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Arts and Entertainment

  • Local artists open their doors, hearts to patrons

    It’s one thing to see art in a gallery; it’s quite another to see art in studios with artists available to answer questions and talk about their work.

    That’s what the annual Open Door Studios is all about, and attendees at last weekend’s event said they appreciated the one-on-one with artists.

    “It’s lovely to talk with the artists to learn more about their work,” said Eli Barringer of Evergreen, who was experiencing Open Door Studios for the first time.

  • Main Street Fine Art set to present annual all-Colorado show

    By Penny Randell, For the Courier

    Eighty-eight artists from throughout Colorado will exhibit 160 pieces at the annual All Colorado Artists Show in Evergreen during the first three weeks of October. 

    The exhibition, at the Main Street Fine Art Gallery downtown, is a juried show designed to attract some of the best artists in Colorado. It will run from Sept. 30 to Oct. 23, with an opening reception Friday, Sept. 30.

  • Chorale kicks off season with 'My Fair Lady'

    The Evergreen Chorale is kicking off its 44th season Friday with the Lerner and Loewe musical “My Fair Lady.”

    The show’s director, Tim Kennedy of Westminster, said performances will run until Oct. 9. The production includes 33 cast members, 10 crew members and nine orchestra players. The run time is a little over two-and-a-half hours, he said.

  • ‘Footloose’ comes to Conifer StageDoor Theatre

    The 1984 hit movie “Footloose” is especially remembered for its sizzling, first-rate dancing that virtually brought it to fame.
    Although dance will again fill the stage in Conifer, the StageDoor Theatre’s production of “Footloose” will focus on its rich storyline, while developing each character to the fullest. The play centers on the spirit of youth, the effects of rebellion and for sure romance.

  • Evergreen Players, Aurora theater team up for production about RFK

    The Evergreen Players are teaming with Aurora’s Vintage Theatre to present “RFK: A Portrait of Robert F. Kennedy” for two weekends beginning Friday evening. Although Evergreen will be experiencing this play for the first time, it has been running continuously throughout the state for the past four years.
    Professional actor James O’Hagan-Murphy of Denver continues to enthusiastically portray Robert Kennedy and has established quite the reputation for doing so. In fact, author Jack Holmes was so moved by his performance that he sent him an autographed copy of the play.

  • Former Idaho Springs resident McEuen to perform at United Center on Nov. 3

    By Kevin M. Smith, For the Courier

    Nov. 3 will be a homecoming of sorts for John McEuen.

    The California native, who is perhaps best known as a co-founder of the Nitty Gritty Dirt Band in 1966, lived in Clear Creek for 20 years.

    “It’s nice,” McEuen said in an interview, noting that Idaho Spring is close to skiing and not too far from the Denver airport. “There are nice people; it was a growing little town.”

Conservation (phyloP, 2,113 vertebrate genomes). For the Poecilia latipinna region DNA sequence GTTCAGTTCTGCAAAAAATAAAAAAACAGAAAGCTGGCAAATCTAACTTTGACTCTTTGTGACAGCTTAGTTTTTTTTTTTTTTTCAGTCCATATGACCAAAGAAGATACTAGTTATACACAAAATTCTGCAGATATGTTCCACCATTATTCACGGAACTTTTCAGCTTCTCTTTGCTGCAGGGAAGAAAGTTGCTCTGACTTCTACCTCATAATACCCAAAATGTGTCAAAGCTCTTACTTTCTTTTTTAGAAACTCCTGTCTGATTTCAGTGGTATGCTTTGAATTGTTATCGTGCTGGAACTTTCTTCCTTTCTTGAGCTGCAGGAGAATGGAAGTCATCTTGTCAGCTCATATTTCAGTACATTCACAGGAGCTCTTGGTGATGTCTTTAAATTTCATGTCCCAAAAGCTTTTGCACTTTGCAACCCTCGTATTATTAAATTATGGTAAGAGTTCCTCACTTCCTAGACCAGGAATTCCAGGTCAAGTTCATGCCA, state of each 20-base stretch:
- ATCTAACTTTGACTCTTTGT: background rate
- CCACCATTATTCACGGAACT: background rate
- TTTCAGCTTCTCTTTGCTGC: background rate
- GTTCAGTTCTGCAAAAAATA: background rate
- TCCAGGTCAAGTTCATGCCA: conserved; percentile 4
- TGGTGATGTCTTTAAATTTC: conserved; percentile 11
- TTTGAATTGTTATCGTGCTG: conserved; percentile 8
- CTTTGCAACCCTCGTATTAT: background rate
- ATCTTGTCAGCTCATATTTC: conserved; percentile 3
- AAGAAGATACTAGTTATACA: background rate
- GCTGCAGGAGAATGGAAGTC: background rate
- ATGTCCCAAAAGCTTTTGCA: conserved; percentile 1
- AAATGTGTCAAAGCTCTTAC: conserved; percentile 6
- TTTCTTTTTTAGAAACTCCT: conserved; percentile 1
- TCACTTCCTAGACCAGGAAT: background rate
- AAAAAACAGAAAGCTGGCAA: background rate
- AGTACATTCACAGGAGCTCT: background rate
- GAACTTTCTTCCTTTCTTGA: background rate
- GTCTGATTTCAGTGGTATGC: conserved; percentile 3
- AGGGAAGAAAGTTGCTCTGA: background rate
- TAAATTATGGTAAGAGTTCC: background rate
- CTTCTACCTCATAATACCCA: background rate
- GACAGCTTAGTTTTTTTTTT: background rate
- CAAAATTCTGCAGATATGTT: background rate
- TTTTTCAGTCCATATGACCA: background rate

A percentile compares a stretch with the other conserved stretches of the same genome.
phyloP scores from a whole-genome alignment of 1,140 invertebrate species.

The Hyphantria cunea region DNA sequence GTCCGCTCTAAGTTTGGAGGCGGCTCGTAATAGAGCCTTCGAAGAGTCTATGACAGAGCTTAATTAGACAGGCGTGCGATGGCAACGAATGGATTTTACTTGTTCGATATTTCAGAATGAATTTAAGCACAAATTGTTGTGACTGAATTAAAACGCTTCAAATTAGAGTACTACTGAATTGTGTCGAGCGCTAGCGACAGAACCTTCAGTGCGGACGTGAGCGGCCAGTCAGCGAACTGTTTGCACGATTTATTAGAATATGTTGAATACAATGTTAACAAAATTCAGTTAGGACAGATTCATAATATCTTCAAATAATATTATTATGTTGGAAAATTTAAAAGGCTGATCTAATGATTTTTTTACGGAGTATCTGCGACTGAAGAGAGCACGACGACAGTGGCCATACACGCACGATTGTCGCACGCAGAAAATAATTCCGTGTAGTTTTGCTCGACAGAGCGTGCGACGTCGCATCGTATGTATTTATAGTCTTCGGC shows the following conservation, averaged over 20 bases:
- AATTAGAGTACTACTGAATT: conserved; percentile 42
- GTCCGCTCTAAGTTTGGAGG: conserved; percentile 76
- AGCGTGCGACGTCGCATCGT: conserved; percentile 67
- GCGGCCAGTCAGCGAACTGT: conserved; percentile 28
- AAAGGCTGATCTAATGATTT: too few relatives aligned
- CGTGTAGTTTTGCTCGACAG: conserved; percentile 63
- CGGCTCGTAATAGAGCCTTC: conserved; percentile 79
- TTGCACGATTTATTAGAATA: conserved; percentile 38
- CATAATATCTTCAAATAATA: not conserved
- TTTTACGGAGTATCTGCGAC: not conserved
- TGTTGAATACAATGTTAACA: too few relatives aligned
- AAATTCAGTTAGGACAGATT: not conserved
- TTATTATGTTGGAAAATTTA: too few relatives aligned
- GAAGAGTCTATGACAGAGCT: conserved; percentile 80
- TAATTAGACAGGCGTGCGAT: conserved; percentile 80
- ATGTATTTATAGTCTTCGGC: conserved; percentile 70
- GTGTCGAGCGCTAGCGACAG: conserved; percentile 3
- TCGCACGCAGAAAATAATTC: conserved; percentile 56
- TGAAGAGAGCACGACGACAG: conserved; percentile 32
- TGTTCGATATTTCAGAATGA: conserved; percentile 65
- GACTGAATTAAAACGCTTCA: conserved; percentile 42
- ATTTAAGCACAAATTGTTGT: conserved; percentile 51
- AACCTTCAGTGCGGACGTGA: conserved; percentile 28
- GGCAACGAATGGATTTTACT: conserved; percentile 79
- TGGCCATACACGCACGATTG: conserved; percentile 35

• Local couple celebrating 50 years with Evergreen Players, each other

    2016 is a golden year for John and Kathleen Davis of Evergreen in two ways:

    First, they celebrated their 50th wedding anniversary in March.

    Second, they are celebrating their 50th anniversary as volunteers with the Evergreen Players this month.

    Those who have worked with the Davises agree wholeheartedly that the couple are worth their weight in gold.

  • Young musicians scale jazzy heights

    As Lindy hoppers and hepcats alike gathered in the Elks ballroom during the 15th annual Evergreen Jazz Festival on Friday, the sounds of musicians warming up drifted from the stage. Those notes did not come from professionals but from young, up-and-coming musicians.

  • Arts district designation is denied

    Despite not receiving a certified creative district designation from the state, members of the Evergreen arts community say working toward the certification for the past two years has paid off for the arts and local businesses.

    “I think it made a lot of the arts organizations and a lot of community members aware of what we have here,” said Beth Riser, who has been heading the effort for the past few months. “The arts organizations came together and really started working together. … We have really cross-promoted each other.”

  • New exhibit at Mirada Fine Art takes a walk on the ‘wild’ side

    Wild: Some are born to be it, some explore it on foot or in four-wheelers. Next weekend, Mirada Fine Art explores the animal kingdom of the West with “WILD,” a new exhibit featuring work from a dozen artists who have their own ideas about what it means to be wild.

    According to gallery owner Steve Sonnen, the exhibit resulted from a conversation about Colorado wildlife and how much of the artwork showcased at the gallery represents nature and its wild denizens.